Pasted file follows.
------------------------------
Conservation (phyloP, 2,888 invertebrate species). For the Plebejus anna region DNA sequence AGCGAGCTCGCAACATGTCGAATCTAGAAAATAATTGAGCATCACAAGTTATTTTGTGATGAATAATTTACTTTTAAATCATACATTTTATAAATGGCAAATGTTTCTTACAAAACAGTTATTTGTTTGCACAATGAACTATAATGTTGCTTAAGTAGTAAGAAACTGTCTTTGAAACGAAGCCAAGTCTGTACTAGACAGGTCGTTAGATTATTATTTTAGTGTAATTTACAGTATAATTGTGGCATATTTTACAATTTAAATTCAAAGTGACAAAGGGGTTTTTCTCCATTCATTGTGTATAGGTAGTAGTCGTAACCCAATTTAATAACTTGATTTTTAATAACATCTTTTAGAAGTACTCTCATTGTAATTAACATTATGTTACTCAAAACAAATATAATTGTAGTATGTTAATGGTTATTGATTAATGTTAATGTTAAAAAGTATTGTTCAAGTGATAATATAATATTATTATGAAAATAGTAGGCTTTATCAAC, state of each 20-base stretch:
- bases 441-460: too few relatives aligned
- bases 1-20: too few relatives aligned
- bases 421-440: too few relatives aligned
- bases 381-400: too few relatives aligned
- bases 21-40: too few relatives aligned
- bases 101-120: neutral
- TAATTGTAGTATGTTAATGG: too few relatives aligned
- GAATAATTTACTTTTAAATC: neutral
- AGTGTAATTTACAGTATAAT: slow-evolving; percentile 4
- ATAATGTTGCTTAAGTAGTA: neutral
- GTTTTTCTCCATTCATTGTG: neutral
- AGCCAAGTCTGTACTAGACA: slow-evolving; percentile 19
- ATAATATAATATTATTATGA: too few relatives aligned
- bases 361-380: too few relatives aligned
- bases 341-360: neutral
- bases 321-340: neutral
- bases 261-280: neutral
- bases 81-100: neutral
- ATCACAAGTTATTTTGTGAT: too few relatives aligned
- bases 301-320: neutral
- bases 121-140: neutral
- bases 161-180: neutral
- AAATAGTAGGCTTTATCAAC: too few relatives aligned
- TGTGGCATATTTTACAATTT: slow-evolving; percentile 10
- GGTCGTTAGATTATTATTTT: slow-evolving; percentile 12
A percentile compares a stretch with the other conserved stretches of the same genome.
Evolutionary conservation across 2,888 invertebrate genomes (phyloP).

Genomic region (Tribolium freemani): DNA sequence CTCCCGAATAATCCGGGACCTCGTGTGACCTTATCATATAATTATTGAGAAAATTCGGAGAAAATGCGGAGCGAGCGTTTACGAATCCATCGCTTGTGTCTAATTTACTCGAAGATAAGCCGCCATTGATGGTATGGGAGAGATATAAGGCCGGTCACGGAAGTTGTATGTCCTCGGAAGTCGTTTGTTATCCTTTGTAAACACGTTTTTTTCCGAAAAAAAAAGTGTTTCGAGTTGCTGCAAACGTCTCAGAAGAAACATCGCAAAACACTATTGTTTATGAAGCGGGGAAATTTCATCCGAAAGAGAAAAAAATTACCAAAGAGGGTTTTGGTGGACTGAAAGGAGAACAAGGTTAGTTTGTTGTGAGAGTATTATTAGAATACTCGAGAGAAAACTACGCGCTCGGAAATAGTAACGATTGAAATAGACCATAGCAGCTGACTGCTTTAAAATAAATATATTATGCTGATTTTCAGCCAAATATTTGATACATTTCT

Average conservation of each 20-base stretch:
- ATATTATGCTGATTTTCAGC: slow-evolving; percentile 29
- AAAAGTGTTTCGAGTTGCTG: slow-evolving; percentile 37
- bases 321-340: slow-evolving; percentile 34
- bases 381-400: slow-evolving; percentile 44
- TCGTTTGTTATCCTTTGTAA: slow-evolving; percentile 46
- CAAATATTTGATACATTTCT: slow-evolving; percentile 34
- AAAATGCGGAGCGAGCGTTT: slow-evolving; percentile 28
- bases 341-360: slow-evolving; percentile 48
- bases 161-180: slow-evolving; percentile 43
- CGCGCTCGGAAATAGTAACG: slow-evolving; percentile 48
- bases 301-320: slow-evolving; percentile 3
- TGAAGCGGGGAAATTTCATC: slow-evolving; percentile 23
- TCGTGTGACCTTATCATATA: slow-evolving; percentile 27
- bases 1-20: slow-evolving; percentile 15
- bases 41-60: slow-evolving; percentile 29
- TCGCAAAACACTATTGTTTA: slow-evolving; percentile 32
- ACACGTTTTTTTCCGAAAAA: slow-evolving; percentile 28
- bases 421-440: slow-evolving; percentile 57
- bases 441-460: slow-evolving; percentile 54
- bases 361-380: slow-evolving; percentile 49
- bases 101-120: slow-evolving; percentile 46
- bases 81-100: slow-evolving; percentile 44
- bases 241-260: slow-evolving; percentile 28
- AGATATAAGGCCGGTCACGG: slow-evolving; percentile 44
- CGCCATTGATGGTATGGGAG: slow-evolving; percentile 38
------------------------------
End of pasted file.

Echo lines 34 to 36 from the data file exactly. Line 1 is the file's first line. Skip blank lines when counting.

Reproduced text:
- bases 381-400: slow-evolving; percentile 44
- TCGTTTGTTATCCTTTGTAA: slow-evolving; percentile 46
- CAAATATTTGATACATTTCT: slow-evolving; percentile 34